“A Tough Knot to Crack” (photo by Jay Fanelli)

According to lawyers for Chippewa Valley Ethanol Company (“CVEC”),

In Minnesota, for the last half century, contracting parties understood that one way to make a contract last for a reasonable time, and thereafter become terminable at will, was to make the duration of the contract ‘indefinite.’

CVEC cites an old case standing for the proposition that “the general rule [is] that a contract having no definite duration, expressed or which may be implied, is terminable by either party at will upon reasonable notice to the other.”

Notice the little puzzle nestled in there: “a contract having no definite duration expressed is terminable by either party.” If a contract expressly provides that it is of indefinite duration, is that a contract “having no definite duration expressed”? The contract definitely addresses the issue of duration but it does not include any fixed term (any duration, that is).

Frankly, the law of indefinite duration contracts is in disarray,” the lawyers for CVEC conceded in their petition to the Minnesota Supreme Court for review of the Court of Appeals decision that they lost.

To us, the ultimate question here is whether Minnesota law will countenance (and enforce, if necessary) a contract that is expressly indefinite.

In opposing Minnesota Supreme Court review, lawyers for Glacial Plains Cooperative (“GPC”) wrote:

The [intermediate Court of Appeals’] decision, fundamentally, stands for the proposition that Minnesota will enforce the intent of the parties and will afford equitable relief in certain— and unique—situations where such relief is warranted. These principals [sic] are bedrock principles in Minnesota contract law and the District Court and Appeals Court decisions do nothing more than apply that law to a factual situation where CVEC’s behavior is so outside the bounds of good faith that it is called a “scorpion” by the trial court—a determination that is left unchallenged.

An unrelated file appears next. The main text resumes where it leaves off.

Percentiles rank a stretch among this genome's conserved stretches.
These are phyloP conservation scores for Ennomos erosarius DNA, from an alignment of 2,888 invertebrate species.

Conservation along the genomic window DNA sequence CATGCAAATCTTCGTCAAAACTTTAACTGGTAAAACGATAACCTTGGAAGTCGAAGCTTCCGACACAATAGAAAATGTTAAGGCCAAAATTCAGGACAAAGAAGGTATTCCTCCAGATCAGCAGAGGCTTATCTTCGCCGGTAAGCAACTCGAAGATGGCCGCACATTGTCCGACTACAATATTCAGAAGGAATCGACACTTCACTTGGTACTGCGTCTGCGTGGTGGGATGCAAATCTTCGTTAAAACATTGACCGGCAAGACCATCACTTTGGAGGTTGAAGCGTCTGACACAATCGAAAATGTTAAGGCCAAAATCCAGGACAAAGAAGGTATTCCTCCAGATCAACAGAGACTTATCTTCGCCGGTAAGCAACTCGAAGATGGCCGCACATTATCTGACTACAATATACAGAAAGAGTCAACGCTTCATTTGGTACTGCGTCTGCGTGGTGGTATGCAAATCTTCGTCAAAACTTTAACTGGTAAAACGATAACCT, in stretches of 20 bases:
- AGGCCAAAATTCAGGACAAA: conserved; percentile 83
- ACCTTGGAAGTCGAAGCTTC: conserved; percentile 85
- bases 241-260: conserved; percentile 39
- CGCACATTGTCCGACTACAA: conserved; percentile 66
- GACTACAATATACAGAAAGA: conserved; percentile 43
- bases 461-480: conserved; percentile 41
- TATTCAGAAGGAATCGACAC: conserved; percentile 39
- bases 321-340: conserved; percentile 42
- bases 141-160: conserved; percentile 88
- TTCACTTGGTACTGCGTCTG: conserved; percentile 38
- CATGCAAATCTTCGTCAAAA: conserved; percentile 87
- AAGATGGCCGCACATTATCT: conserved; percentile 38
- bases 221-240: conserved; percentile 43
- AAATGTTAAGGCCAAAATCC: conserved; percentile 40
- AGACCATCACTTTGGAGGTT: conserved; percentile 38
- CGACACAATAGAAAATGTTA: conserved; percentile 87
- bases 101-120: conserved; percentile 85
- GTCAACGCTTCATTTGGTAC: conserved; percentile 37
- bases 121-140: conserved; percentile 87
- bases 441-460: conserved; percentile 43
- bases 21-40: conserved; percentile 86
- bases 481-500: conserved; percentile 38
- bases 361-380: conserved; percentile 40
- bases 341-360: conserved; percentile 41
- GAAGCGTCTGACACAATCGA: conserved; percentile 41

Many may find binding a party to a “perpetual” contract worrisome but lawyers know that such agreements are actually common — in the case, for example, of a perpetual license to use a particular product, patented technology, brand-name, etc. Further, as GPC argues forcefully in its unsuccessful opposition to CVEC’s petition for Supreme Court review, CVEC and GPC’s businesses are deeply enmeshed, practically and even physically.

On the other hand, the CVEC/GPC agreement, the “Grain Handling Agreement,” is no model of clarity.

The agreement provides that “[i]t is the intent of the parties that this agreement shall continue indefinitely until either terminated by the terms of this agreement, or by the mutual agreement of both parties.” But then the agreement does not appear to include any clear “terms of termination” (at least insofar as CVEC is concerned)(it seems that GPC can essentially terminate the agreement if CVEC defaults on its obligations (Section 5)).

Furthermore, agreement further provides, “It is the intention of both parties to begin this three year operating agreement at the date of LLC ethanol plant start up.” The Grain Handling Agreement does not include a definition of “this three year operating agreement.” It seems to be referring to itself. So, is it perpetual or not? In context, this provision appears to mean that there is an agreed upon initial price, subject to renegotiation in three years, but the text still obscures the contract terms.

We will not predict the outcome of the case before the Minnesota Supreme Court (just yet, anyhow) but, regardless, applaud the Court for taking the case to impose clarity in an area of the law that apparently needs it.

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